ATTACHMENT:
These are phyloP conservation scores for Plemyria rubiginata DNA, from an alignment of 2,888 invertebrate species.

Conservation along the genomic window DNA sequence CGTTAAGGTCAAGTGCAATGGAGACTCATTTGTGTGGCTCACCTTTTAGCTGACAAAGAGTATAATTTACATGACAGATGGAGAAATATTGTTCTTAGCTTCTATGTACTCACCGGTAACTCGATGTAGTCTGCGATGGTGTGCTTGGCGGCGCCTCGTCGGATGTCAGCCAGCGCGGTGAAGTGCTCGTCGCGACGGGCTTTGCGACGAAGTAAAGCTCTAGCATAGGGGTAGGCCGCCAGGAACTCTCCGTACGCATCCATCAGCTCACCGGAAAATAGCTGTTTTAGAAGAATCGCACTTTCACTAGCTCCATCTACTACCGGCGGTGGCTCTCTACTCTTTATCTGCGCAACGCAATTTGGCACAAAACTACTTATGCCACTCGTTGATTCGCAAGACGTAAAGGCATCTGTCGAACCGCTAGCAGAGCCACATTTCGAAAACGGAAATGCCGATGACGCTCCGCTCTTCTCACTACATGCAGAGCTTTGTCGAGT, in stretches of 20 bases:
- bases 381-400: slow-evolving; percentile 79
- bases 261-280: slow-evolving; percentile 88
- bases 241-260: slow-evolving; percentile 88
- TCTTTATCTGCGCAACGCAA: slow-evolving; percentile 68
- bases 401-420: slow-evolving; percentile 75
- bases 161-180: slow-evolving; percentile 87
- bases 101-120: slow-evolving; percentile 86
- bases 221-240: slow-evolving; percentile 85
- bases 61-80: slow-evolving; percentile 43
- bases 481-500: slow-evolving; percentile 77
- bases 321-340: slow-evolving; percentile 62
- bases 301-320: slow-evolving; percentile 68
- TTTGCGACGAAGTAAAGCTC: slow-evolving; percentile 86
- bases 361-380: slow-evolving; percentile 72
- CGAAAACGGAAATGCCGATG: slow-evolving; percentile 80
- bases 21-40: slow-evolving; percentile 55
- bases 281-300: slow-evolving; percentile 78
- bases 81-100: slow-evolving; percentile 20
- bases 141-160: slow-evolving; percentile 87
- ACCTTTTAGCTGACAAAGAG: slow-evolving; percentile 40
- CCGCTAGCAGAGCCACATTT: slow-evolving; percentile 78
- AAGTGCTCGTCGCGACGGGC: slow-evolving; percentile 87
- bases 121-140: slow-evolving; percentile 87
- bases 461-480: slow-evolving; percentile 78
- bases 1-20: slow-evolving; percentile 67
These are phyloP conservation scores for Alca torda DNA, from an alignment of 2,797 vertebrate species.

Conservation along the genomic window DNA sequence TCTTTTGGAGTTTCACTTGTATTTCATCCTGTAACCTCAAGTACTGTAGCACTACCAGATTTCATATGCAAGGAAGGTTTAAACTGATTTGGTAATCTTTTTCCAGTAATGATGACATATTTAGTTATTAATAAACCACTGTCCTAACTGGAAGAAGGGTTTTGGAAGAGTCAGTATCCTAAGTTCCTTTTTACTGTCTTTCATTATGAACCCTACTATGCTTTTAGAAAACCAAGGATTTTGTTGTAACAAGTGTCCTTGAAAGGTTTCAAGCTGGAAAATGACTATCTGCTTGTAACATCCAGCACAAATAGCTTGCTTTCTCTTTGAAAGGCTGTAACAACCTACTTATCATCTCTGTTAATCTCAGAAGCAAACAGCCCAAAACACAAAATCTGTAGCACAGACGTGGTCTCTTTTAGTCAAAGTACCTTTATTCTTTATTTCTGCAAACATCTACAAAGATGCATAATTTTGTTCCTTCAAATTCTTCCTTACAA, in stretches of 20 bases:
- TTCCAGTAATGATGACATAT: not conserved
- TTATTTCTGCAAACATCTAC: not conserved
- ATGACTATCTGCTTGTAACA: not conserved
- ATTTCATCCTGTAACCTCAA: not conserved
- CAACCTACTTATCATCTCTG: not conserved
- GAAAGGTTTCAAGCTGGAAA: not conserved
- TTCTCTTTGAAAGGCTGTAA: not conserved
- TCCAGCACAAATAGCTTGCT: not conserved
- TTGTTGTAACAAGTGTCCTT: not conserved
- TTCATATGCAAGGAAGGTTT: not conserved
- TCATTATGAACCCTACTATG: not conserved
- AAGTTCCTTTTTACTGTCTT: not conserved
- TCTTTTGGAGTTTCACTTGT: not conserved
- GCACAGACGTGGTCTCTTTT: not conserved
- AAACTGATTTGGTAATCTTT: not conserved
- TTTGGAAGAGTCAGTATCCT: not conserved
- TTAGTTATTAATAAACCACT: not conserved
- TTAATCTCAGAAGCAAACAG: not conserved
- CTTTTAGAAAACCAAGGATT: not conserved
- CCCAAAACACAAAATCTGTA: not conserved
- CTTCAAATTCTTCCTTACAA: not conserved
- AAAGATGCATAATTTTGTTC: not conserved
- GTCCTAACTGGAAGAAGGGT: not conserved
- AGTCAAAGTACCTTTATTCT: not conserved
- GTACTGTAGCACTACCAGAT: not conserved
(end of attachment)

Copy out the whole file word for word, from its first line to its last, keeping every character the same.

These are phyloP conservation scores for Plemyria rubiginata DNA, from an alignment of 2,888 invertebrate species.

Conservation along the genomic window DNA sequence CGTTAAGGTCAAGTGCAATGGAGACTCATTTGTGTGGCTCACCTTTTAGCTGACAAAGAGTATAATTTACATGACAGATGGAGAAATATTGTTCTTAGCTTCTATGTACTCACCGGTAACTCGATGTAGTCTGCGATGGTGTGCTTGGCGGCGCCTCGTCGGATGTCAGCCAGCGCGGTGAAGTGCTCGTCGCGACGGGCTTTGCGACGAAGTAAAGCTCTAGCATAGGGGTAGGCCGCCAGGAACTCTCCGTACGCATCCATCAGCTCACCGGAAAATAGCTGTTTTAGAAGAATCGCACTTTCACTAGCTCCATCTACTACCGGCGGTGGCTCTCTACTCTTTATCTGCGCAACGCAATTTGGCACAAAACTACTTATGCCACTCGTTGATTCGCAAGACGTAAAGGCATCTGTCGAACCGCTAGCAGAGCCACATTTCGAAAACGGAAATGCCGATGACGCTCCGCTCTTCTCACTACATGCAGAGCTTTGTCGAGT, in stretches of 20 bases:
- bases 381-400: slow-evolving; percentile 79
- bases 261-280: slow-evolving; percentile 88
- bases 241-260: slow-evolving; percentile 88
- TCTTTATCTGCGCAACGCAA: slow-evolving; percentile 68
- bases 401-420: slow-evolving; percentile 75
- bases 161-180: slow-evolving; percentile 87
- bases 101-120: slow-evolving; percentile 86
- bases 221-240: slow-evolving; percentile 85
- bases 61-80: slow-evolving; percentile 43
- bases 481-500: slow-evolving; percentile 77
- bases 321-340: slow-evolving; percentile 62
- bases 301-320: slow-evolving; percentile 68
- TTTGCGACGAAGTAAAGCTC: slow-evolving; percentile 86
- bases 361-380: slow-evolving; percentile 72
- CGAAAACGGAAATGCCGATG: slow-evolving; percentile 80
- bases 21-40: slow-evolving; percentile 55
- bases 281-300: slow-evolving; percentile 78
- bases 81-100: slow-evolving; percentile 20
- bases 141-160: slow-evolving; percentile 87
- ACCTTTTAGCTGACAAAGAG: slow-evolving; percentile 40
- CCGCTAGCAGAGCCACATTT: slow-evolving; percentile 78
- AAGTGCTCGTCGCGACGGGC: slow-evolving; percentile 87
- bases 121-140: slow-evolving; percentile 87
- bases 461-480: slow-evolving; percentile 78
- bases 1-20: slow-evolving; percentile 67
These are phyloP conservation scores for Alca torda DNA, from an alignment of 2,797 vertebrate species.

Conservation along the genomic window DNA sequence TCTTTTGGAGTTTCACTTGTATTTCATCCTGTAACCTCAAGTACTGTAGCACTACCAGATTTCATATGCAAGGAAGGTTTAAACTGATTTGGTAATCTTTTTCCAGTAATGATGACATATTTAGTTATTAATAAACCACTGTCCTAACTGGAAGAAGGGTTTTGGAAGAGTCAGTATCCTAAGTTCCTTTTTACTGTCTTTCATTATGAACCCTACTATGCTTTTAGAAAACCAAGGATTTTGTTGTAACAAGTGTCCTTGAAAGGTTTCAAGCTGGAAAATGACTATCTGCTTGTAACATCCAGCACAAATAGCTTGCTTTCTCTTTGAAAGGCTGTAACAACCTACTTATCATCTCTGTTAATCTCAGAAGCAAACAGCCCAAAACACAAAATCTGTAGCACAGACGTGGTCTCTTTTAGTCAAAGTACCTTTATTCTTTATTTCTGCAAACATCTACAAAGATGCATAATTTTGTTCCTTCAAATTCTTCCTTACAA, in stretches of 20 bases:
- TTCCAGTAATGATGACATAT: not conserved
- TTATTTCTGCAAACATCTAC: not conserved
- ATGACTATCTGCTTGTAACA: not conserved
- ATTTCATCCTGTAACCTCAA: not conserved
- CAACCTACTTATCATCTCTG: not conserved
- GAAAGGTTTCAAGCTGGAAA: not conserved
- TTCTCTTTGAAAGGCTGTAA: not conserved
- TCCAGCACAAATAGCTTGCT: not conserved
- TTGTTGTAACAAGTGTCCTT: not conserved
- TTCATATGCAAGGAAGGTTT: not conserved
- TCATTATGAACCCTACTATG: not conserved
- AAGTTCCTTTTTACTGTCTT: not conserved
- TCTTTTGGAGTTTCACTTGT: not conserved
- GCACAGACGTGGTCTCTTTT: not conserved
- AAACTGATTTGGTAATCTTT: not conserved
- TTTGGAAGAGTCAGTATCCT: not conserved
- TTAGTTATTAATAAACCACT: not conserved
- TTAATCTCAGAAGCAAACAG: not conserved
- CTTTTAGAAAACCAAGGATT: not conserved
- CCCAAAACACAAAATCTGTA: not conserved
- CTTCAAATTCTTCCTTACAA: not conserved
- AAAGATGCATAATTTTGTTC: not conserved
- GTCCTAACTGGAAGAAGGGT: not conserved
- AGTCAAAGTACCTTTATTCT: not conserved
- GTACTGTAGCACTACCAGAT: not conserved